While the rest of us were getting our share of great kiwi kai moana over an almost endless summer, poor old Scott was moaning about our waters allegedly being fished out.
On January 9 he was given airtime on Radio New Zealand’s Summer Times programme where he reeled out his by now standard rant about the “quite corrupt quota management system…witnessing the slow motion train wreck that is the demolition of the inshore finfish assemblage” that was overseen by “these intractable, greedy,corporate commercial fishing organisations”.
“Hapuku and bass – gone. For the purposes of recreational fishing, they’re all just buggered. Inaccessible.”
The 35lb hapuku my son and I caught off the Wairarapa coast in late December seemed real enough. Tasted pretty good too.
On the same day one of the veteran locals decided one was not enough and chose to land 11.
That catch, of course, is not recorded in stock assessments as recreational fishing remains the missing element of the Quota Management System.
The fishing was just as good on New Year’s Day when John Luoni landed a 23 kg (51lb) bluenose.
Reports from around the country were equally positive – a lot of fish are being caught.
Geoff Thomas in his fishing column in the NZ Herald last week noted snapper fishing had picked up, tropical visitors like mahimahi were being caught off the east coast, kingfish were in close and gurnard were increasingly being caught in the outer and inner Hauraki Gulf after being scarce in recent years.
Elsewhere, Otago University academic Dr Liz Slooten tried to grab some silly season airtime with her usual unsubstantiated claims about the fishing industry causing hundreds of endangered dolphins deaths.
That gained no traction. If you cry wolf often enough, people stop listening.
Anyway, the media was preoccupied with tracking a bunch of yobbo English tourists, filing almost hourly updates on their whereabouts, demonstrating in the process what a quaint country we are.
To its credit, Radio NZ put the record straight on sustainable fisheries with an extended interview on January 18 with Dr Matt Dunn, principal scientist fisheries at NIWA and Dr Jeremy Helson, chief executive of Fisheries Inshore New Zealand and formerly head of deepwater fisheries in the Ministry for Primary Industries.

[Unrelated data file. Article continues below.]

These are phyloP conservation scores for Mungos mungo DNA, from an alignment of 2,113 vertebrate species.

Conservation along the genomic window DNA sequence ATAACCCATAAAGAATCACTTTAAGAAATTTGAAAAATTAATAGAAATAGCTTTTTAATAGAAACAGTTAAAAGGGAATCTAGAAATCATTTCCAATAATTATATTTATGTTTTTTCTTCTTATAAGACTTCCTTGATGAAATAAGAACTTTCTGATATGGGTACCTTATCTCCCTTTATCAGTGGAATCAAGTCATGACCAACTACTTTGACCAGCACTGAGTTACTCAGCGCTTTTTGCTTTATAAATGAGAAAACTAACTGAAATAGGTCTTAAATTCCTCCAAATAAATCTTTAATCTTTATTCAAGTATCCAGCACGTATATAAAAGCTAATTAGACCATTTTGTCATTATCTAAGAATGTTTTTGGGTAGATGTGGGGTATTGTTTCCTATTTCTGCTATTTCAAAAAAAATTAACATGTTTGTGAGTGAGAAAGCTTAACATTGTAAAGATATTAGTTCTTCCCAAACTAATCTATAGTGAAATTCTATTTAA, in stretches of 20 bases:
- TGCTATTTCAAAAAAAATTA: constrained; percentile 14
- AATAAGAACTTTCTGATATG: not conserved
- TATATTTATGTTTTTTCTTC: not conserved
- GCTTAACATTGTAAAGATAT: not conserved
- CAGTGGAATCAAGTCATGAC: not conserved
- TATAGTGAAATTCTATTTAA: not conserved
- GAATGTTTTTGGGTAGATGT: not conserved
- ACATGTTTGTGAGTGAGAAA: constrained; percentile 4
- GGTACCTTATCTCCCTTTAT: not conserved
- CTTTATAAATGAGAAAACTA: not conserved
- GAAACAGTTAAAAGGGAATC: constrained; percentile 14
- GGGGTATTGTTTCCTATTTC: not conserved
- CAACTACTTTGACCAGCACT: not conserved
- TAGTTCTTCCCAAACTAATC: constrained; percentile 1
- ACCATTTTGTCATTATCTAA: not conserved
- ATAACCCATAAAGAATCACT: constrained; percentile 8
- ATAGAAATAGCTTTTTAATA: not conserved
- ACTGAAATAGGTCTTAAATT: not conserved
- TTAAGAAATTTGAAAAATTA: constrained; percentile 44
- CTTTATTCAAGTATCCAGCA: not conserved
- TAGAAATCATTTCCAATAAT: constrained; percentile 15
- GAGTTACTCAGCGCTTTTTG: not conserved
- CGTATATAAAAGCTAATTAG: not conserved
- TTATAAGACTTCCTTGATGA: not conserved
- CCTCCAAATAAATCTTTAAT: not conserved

Dunn confirmed New Zealand compares very well internationally, with a long list of species that are known to be in a good state, including hoki, southern blue whiting, barracuda, gurnard, rock lobster, scampi and some tunas.
The assessment work was objective, drawing on trawl surveys, catch sampling, population modelling, acoustics and cameras and was peer reviewed.
Helson conceded the system was not perfect and the industry was advocating several amendments. However, it was lauded internationally and had a very good track record since its inception 33 years ago when the inshore fishery really was in trouble.
He also pointed out what should be obvious – that the industry cannot exist without sustainable fisheries.
“It is in their absolute best interests to ensure the fish are there and the stocks are healthy. Otherwise their business disappears.”
The independently peer reviewed OpenSeas website provides confirmation of sustainability credentials, reflecting heightened consumer awareness and demand for accurate information.
As for Legasea’s angry old man, the reason he is not catching any fish is either because he is too busy interviewing his keyboard, or he is simply a lousy fisherman.
I’d be happy to take him out in Cook Strait or on the Kapiti or Wairarapa coast and shows him how it is done.
That is as long as he is not offended by me wearing earplugs.